[4] John M. Martyn, Zane M. Rossi, Andrew K. Tan, and Isaac L. Chuang, A grand unification of quantum algorithms, arXiv:2105.02859 [quant-ph] (2021).

[5] Shouzhen Gu, Rolando D. Somma, and Burak Şahinoğlu, Fast-forwarding quantum evolution, Quantum 5, 577 (2021), arXiv:2105.07304.

[6] Dominic W. Berry, Graeme Ahokas, Richard Cleve, and Barry C. Sanders, Efficient quantum algorithms for simulating sparse Hamiltonians, Communications in Mathematical Physics 270, 359 (2007), arXiv:quant-ph/​0508139.

[7] Jeongwan Haah, Matthew B. Hastings, Robin Kothari, and Guang Hao Low, Quantum algorithm for simulating real time evolution of lattice Hamiltonians, in Proceedings of the 59th IEEE Symposium on Foundations of Computer Science (2018) pp. 350–360, arXiv:1801.03922.

[8] Yosi Atia and Dorit Aharonov, Fast-forwarding of Hamiltonians and exponentially precise measurements, Nature Communications 8, 1572 (2017), arXiv:1610.09619.

[9] Burak Şahinoğlu and Rolando D. Somma, Hamiltonian simulation in the low-energy subspace, npj Quantum Information 7, 119 (2021), arXiv:2006.02660.

[10] Yuan Su, Hsin-Yuan Huang, and Earl T. Campbell, Nearly tight Trotterization of interacting electrons, Quantum 5, 495 (2021), arXiv:2012.09194.

[11] Rolando D. Somma, Quantum simulations of one dimensional quantum systems, arXiv:1503.06319 [quant-ph] (2015).

[12] Guang Hao Low and Nathan Wiebe, Hamiltonian simulation in the interaction picture, arXiv:1805.00675 [quant-ph] (2018).

[13] Ryan Babbush, Dominic W. Berry, Jarrod R. McClean, and Hartmut Neven, Quantum simulation of chemistry with sublinear scaling in basis size, npj Quantum Information 5, 92 (2019), arXiv:1807.09802.

[14] Yi-Hsiang Chen, Amir Kalev, and Itay Hen, Quantum algorithm for time-dependent Hamiltonian simulation by permutation expansion, PRX Quantum 2, 030342 (2021), arXiv:2103.15334.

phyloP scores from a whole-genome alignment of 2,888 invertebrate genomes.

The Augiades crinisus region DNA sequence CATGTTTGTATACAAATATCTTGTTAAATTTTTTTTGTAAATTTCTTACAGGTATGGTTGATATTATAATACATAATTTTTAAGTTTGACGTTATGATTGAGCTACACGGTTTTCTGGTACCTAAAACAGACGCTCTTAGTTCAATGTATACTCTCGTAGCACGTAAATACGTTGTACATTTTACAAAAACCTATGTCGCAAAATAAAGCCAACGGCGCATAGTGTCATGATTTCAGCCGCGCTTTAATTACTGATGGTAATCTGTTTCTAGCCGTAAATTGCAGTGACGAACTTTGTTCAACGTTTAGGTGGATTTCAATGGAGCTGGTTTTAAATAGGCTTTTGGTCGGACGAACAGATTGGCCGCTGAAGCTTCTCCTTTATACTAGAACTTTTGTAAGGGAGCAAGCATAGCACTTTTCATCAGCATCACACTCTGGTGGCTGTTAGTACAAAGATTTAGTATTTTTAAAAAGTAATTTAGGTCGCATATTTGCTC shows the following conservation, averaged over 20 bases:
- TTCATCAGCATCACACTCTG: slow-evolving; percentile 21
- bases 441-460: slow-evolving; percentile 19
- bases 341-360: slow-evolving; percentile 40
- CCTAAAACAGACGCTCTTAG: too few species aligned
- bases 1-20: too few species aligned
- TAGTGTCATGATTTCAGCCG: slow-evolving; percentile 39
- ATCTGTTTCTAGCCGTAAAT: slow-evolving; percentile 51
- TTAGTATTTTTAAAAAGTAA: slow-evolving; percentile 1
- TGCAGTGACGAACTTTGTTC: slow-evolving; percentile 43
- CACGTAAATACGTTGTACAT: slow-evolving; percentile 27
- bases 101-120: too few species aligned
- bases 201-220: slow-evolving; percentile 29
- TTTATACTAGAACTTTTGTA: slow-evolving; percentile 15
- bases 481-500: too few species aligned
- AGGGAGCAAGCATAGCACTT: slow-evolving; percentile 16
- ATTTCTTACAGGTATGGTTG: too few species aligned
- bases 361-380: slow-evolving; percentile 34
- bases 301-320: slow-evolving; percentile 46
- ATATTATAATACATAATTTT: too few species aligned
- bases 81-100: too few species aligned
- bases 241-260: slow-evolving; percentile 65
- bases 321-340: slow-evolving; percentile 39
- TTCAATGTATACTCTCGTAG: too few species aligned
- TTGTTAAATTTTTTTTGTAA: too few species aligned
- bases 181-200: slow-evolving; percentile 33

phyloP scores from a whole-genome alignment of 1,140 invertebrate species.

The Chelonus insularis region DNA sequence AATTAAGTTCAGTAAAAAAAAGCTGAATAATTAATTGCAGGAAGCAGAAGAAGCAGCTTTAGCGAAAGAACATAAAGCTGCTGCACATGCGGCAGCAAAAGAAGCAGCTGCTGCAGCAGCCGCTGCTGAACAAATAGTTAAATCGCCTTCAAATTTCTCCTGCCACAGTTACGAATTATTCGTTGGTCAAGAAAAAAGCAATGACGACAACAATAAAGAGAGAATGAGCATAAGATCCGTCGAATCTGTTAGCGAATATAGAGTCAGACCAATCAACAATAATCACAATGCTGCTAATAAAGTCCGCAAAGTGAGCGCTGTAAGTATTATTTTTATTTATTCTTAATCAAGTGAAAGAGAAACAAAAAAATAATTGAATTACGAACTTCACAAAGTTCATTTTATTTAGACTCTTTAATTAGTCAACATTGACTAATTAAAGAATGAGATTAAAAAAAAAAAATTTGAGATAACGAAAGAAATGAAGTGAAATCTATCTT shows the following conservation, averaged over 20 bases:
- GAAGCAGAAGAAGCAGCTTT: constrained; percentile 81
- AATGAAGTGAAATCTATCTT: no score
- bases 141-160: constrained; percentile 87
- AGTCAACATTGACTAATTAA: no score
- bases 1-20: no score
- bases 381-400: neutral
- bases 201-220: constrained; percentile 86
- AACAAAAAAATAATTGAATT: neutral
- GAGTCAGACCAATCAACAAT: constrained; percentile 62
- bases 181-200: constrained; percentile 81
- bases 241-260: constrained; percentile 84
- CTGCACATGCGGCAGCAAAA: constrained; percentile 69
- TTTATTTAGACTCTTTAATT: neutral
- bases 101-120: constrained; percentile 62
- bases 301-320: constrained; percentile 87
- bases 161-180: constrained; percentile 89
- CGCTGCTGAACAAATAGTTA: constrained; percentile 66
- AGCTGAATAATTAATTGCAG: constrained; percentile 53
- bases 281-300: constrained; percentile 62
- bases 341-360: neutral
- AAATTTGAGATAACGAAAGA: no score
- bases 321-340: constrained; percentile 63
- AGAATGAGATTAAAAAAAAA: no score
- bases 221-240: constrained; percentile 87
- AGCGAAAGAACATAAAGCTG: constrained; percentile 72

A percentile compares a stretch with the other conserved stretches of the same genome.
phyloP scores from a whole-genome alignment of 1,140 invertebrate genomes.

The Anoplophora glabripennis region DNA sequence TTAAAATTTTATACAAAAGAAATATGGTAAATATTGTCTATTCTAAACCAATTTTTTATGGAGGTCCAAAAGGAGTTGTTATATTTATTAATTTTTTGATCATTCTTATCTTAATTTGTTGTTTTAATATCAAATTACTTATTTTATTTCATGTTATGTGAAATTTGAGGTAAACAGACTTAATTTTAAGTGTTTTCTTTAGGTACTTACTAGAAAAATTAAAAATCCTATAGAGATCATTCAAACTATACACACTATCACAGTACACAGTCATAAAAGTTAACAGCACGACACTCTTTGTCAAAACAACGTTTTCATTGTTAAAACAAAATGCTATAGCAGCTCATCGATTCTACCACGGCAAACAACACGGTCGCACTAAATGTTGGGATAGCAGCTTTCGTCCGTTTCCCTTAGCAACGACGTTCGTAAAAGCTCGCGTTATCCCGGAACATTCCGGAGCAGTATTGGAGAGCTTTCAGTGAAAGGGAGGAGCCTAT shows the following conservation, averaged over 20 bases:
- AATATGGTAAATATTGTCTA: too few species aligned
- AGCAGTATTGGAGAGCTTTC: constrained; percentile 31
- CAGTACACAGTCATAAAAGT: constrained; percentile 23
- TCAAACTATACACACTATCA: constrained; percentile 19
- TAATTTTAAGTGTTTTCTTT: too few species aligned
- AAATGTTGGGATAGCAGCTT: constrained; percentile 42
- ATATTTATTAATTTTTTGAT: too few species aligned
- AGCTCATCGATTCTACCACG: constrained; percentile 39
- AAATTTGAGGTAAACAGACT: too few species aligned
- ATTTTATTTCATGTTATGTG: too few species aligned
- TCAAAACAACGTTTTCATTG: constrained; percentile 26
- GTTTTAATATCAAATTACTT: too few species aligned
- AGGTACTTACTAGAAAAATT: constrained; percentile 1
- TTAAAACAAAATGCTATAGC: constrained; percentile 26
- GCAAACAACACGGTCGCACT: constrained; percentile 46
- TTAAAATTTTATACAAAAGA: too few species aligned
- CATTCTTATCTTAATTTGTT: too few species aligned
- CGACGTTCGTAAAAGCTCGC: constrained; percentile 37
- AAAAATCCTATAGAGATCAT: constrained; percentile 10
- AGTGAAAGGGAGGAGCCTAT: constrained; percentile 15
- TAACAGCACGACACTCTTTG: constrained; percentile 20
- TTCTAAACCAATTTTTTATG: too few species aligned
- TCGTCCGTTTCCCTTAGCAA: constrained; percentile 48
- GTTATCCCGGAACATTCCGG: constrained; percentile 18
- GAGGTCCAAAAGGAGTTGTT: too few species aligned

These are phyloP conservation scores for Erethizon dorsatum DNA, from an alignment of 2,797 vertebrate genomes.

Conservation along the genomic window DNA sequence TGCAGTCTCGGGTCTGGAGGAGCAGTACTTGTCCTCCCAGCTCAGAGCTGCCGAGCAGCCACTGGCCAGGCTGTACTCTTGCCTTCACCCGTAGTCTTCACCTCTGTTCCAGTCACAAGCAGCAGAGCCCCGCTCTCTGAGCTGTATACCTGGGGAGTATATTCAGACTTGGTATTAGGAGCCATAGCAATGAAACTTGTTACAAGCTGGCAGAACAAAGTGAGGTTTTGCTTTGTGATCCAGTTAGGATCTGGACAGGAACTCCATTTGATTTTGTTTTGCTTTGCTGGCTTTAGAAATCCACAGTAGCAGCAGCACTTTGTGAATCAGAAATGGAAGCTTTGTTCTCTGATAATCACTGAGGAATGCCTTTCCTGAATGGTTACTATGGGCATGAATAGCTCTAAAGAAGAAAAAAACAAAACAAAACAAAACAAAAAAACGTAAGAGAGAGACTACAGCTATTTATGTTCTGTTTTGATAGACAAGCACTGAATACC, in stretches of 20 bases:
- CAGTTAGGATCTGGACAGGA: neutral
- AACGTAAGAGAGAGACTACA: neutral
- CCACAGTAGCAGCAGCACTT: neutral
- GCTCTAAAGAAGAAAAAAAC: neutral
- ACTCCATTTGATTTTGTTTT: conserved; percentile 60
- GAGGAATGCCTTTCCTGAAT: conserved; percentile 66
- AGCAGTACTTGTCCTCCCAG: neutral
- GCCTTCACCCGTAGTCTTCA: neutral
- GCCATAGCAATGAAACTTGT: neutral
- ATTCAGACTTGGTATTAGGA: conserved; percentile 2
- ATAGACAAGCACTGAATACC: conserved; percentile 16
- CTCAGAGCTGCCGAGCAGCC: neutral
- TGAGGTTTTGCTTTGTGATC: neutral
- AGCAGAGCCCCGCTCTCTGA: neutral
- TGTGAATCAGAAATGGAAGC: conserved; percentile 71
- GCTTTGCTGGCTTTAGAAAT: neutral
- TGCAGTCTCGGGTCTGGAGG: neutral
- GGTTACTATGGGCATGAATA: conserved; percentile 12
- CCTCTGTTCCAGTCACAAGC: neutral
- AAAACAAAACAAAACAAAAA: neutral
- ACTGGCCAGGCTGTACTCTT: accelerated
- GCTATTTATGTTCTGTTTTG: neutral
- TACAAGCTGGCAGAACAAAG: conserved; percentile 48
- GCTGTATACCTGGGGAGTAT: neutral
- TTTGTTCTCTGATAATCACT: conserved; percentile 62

[15] Yu Tong, Victor V. Albert, Jarrod R. McClean, John Preskill, and Yuan Su, Provably accurate simulation of gauge theories and bosonic systems, arXiv:2110.06942 [quant-ph] (2021).

[16] Dong An, Di Fang, and Lin Lin, Time-dependent Hamiltonian simulation of highly oscillatory dynamics, arXiv:2111.03103 [quant-ph] (2021).

[17] Abhishek Rajput, Alessandro Roggero, and Nathan Wiebe, Hybridized methods for quantum simulation in the interaction picture, arXiv:2109.03308 [quant-ph] (2021).

[18] Efekan Kökcü, Thomas Steckmann, J. K. Freericks, Eugene F. Dumitrescu, and Alexander F. Kemper, Fixed depth Hamiltonian simulation via Cartan decomposition, arXiv:2104.00728 [quant-ph] (2021a).

[19] Efekan Kökcü, Daan Camps, Lindsay Bassman, James K. Freericks, Wibe A. de Jong, Roel Van Beeumen, and Alexander F. Kemper, Algebraic compression of quantum circuits for Hamiltonian evolution, arXiv:2108.03282 [quant-ph] (2021b).

[20] Cristina Cı̂rstoiu, Zoë Holmes, Joseph Iosue, Lukasz Cincio, Patrick J. Coles, and Andrew Sornborger, Variational fast forwarding for quantum simulation beyond the coherence time, npj Quantum Information 6, 82 (2020), arXiv:1910.04292.

Cited by

[1] Yulong Dong, Lin Lin, and Yu Tong, "Ground-State Preparation and Energy Estimation on Early Fault-Tolerant Quantum Computers via Quantum Eigenvalue Transformation of Unitary Matrices", PRX Quantum 3 4, 040305 (2022).